At the same time, the clash of two ambitious men resulted in Daemon and Otto developing a fierce rivalry. Such was the extent of their enmity that Viserys decided to remove Daemon from his Small Council, instead giving him command of the City Watch. Daemon, on the other hand, always considered himself his brother’s rightful heir and coveted the title of the Prince of Dragonstone.
This is where House of the Dragon picks up the narrative, with Queen Aemma dying in labor and giving birth to a son, who only lives for a day. Daemon gets drunk in a brothel and calls his newborn nephew “heir for a day,” which enrages Viserys and causes him to banish Daemon from his presence. In retaliation, Viserys names her daughter Rhaenyra as heir to the Iron Throne, not only defying tradition but setting Westeros on a path that ultimately led to much death and ruination.
You see, Viserys wanted to keep his daughter’s future secure, but in doing so undermined the authority of many lords in Westeros. He then decided to marry Alicent Hightower, following his heart rather than the so-called greater good, which further alienated the Velaryons. This also gave a powerful footing to the Hightowers, and the chance to undermine Rhaenyra’s claim to the throne.
With Alicent giving birth to three sons, Aemond, Aegon, and Daeron, whispers grew of Rhaenyra’s illegitimacy to ascend the throne after his father’s death. Viserys remained steadfast in his decision, however, fully intending to see Rhaenyra crowned queen of the Seven Kingdoms. Daemon also joined his niece’s side despite his own ambitions for the fondness he had for her.
Viserys once again had the opportunity to amend the growing rifts by marrying Rhaenyra to his son Aegon, but he refused to do so because his daughter was ten years Aegon’s senior. That would not only have prevented war but tightened the strength of the unified houses of Targaryen and Hightower for the future of the realm. Being the sentimental moralist that he was, though, the Young King chose with his heart yet again, trusting in the amenable attitude of his then-large family to see them through these conflicts.
Rumors of Rhaenyra and Laenor Velaryon’s sons being sired by Harwing Strong didn’t help matters, either, resulting in a petition by the Velaryons to see their claims for the title of the Lord of the Tides revoked. Viserys grew angry in this hearing, ordering their tongues removed as he does in the show. In the book version, Viserys slips and cuts his hand to the bone on the Iron Throne. The wound gives the king an infection, and the maesters barely save his life by cutting off his fingers.
After that, the king doesn’t sit the Iron Throne again and grows frail over the last four years of his life. At this time, Otto Hightower rules in the king’s stead and slowly dismantles the Small Council, replacing its members with people loyal to him.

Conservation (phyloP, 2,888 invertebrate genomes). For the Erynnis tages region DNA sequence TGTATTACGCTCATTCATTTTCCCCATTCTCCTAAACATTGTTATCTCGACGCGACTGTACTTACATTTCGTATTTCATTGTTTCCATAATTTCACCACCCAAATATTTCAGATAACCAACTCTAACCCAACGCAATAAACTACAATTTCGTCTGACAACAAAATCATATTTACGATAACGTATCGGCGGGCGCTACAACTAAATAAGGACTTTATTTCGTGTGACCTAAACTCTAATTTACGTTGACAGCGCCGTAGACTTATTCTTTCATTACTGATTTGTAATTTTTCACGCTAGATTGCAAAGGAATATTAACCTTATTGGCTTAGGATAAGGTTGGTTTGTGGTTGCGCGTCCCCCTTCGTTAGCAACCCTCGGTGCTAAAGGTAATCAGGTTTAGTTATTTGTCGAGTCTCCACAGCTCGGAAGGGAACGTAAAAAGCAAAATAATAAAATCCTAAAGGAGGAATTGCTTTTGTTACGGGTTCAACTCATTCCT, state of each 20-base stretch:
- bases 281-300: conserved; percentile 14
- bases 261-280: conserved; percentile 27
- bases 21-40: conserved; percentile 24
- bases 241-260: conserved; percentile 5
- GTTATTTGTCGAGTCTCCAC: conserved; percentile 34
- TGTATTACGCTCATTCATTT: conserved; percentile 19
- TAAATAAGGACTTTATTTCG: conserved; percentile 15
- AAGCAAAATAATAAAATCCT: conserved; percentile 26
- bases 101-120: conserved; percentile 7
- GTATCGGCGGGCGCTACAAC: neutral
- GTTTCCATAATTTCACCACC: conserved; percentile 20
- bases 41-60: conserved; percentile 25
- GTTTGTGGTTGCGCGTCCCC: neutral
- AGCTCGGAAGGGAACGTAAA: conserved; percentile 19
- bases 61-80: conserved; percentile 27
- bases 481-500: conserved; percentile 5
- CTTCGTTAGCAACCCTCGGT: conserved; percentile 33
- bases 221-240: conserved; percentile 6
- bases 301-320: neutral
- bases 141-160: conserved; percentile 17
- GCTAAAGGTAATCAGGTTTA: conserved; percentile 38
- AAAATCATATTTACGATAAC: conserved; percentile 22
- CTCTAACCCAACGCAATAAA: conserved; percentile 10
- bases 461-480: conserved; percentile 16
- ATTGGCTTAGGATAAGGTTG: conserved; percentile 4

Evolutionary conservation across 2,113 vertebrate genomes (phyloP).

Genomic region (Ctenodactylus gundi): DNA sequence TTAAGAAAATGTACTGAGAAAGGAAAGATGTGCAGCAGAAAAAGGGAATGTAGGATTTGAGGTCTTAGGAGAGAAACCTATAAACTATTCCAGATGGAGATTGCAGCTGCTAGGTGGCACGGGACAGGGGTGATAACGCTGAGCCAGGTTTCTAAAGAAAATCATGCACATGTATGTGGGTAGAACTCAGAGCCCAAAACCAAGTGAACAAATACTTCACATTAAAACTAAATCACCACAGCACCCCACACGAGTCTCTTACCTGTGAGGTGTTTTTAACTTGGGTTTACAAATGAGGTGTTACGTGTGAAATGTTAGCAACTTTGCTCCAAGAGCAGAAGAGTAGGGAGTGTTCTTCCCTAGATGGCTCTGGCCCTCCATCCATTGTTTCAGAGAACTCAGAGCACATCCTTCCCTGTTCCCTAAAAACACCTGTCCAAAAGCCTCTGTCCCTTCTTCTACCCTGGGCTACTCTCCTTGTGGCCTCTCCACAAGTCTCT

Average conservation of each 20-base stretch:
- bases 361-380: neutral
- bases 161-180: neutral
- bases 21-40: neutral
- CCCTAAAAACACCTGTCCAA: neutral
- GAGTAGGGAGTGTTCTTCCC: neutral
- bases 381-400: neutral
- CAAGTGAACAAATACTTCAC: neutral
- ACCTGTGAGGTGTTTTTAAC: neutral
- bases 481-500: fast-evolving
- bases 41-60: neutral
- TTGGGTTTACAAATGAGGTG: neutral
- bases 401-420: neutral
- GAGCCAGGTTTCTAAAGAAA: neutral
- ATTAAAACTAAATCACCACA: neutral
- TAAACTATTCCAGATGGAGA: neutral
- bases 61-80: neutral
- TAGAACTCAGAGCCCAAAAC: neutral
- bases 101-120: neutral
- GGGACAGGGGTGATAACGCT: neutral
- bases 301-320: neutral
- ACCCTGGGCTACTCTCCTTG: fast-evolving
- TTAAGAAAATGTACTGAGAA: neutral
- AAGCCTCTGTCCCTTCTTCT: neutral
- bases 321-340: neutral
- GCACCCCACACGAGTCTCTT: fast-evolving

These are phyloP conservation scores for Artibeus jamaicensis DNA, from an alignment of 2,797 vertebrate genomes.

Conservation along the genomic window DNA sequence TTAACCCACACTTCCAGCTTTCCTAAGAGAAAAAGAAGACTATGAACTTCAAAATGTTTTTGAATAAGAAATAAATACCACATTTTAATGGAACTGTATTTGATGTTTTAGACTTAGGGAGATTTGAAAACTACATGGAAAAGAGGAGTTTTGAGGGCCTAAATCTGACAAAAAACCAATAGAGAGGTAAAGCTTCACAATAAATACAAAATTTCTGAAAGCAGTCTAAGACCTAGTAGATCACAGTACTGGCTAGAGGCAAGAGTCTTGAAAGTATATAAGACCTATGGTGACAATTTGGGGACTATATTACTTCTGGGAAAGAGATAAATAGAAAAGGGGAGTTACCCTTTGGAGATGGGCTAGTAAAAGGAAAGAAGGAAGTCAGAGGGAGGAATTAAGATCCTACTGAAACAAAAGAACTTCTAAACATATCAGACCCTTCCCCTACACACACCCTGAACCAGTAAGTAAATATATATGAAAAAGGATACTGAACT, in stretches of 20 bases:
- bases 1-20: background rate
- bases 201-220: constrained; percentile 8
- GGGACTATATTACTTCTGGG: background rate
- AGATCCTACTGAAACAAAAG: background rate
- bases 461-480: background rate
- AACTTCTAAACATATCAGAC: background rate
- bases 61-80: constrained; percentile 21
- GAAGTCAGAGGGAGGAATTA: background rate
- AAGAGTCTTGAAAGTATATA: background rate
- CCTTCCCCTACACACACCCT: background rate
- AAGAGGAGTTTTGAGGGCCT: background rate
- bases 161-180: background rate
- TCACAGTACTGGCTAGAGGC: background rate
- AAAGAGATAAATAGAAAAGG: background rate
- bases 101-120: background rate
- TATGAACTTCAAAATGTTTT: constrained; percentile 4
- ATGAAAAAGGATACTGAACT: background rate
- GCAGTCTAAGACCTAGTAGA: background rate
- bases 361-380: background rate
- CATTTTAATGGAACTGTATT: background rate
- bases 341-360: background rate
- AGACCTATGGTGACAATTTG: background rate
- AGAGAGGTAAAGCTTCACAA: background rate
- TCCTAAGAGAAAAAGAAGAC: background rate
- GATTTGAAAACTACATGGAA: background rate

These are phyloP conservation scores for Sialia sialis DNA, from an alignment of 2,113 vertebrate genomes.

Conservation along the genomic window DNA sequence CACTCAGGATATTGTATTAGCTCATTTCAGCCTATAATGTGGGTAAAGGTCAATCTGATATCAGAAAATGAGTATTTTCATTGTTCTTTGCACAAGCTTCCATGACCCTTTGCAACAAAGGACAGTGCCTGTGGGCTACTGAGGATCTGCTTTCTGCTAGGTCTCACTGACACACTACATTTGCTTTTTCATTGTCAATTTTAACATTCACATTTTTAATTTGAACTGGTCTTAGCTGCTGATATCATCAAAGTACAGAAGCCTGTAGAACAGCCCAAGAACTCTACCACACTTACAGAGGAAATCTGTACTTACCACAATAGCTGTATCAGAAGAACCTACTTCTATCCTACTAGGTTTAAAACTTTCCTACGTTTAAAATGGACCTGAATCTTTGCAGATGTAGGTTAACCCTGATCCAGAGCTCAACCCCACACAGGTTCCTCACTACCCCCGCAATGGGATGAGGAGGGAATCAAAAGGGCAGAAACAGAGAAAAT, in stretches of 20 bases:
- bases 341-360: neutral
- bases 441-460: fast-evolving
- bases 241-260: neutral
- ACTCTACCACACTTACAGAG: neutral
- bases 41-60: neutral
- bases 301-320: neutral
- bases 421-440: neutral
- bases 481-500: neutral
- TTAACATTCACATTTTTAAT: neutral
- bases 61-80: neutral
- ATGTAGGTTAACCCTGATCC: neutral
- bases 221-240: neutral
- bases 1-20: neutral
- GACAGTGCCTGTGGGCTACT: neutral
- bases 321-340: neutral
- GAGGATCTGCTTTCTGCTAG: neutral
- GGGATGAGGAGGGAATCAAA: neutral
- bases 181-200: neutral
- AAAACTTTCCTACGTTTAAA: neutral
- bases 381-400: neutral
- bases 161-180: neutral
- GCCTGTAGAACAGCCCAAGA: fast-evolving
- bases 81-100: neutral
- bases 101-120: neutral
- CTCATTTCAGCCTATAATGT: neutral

After the king’s death, the greens (Hightower faction) recognized Aegon’s claim to the throne and coronated him a week after. Rhaenyra refused to acknowledge his ascendancy, which ultimately resulted in the Targaryen civil war known as the Dance of Dragons. The two sides were reluctant to engage in open combat at first, but with Aemond Targaryen accidentally killing Rhaenyra’s son, the blacks and the greens clashed, and with it, took the Seven Kingdoms down one of the darkest paths in its history.
The Dance of Dragons, which we’ll see depicted in earnest in HBO’s House of the Dragon, was one of the most gruesome wars in Westeros, resulting in the deaths of most of the dragons and the diminishing of House Targaryen’s strength and influence. While a lot of people will be quick to blame Rhaenyra and Alicent and their parenting for this outcome, many historians, like Maester Yandel — the author of The World of Ice & Fire — seem to think the fault ultimately lies with Viserys and his indecisiveness. He wrote:
“[Viserys] had ruled for six-and-twenty years, reigning over the most prosperous era in the history of the Seven Kingdoms but seeding within it the disastrous decline of his house and the death of the last dragons.”
So, does history remember Viserys as a good king? Frankly, the answer to that question may very well depend on how you define that adjective, but for simplicity’s sake, we can safely make this assertion that Viserys was a good-natured man, but his terrible decisions changed the course of history for the worse, which at the very least implies that maybe he shouldn’t have been given the reins in the first place.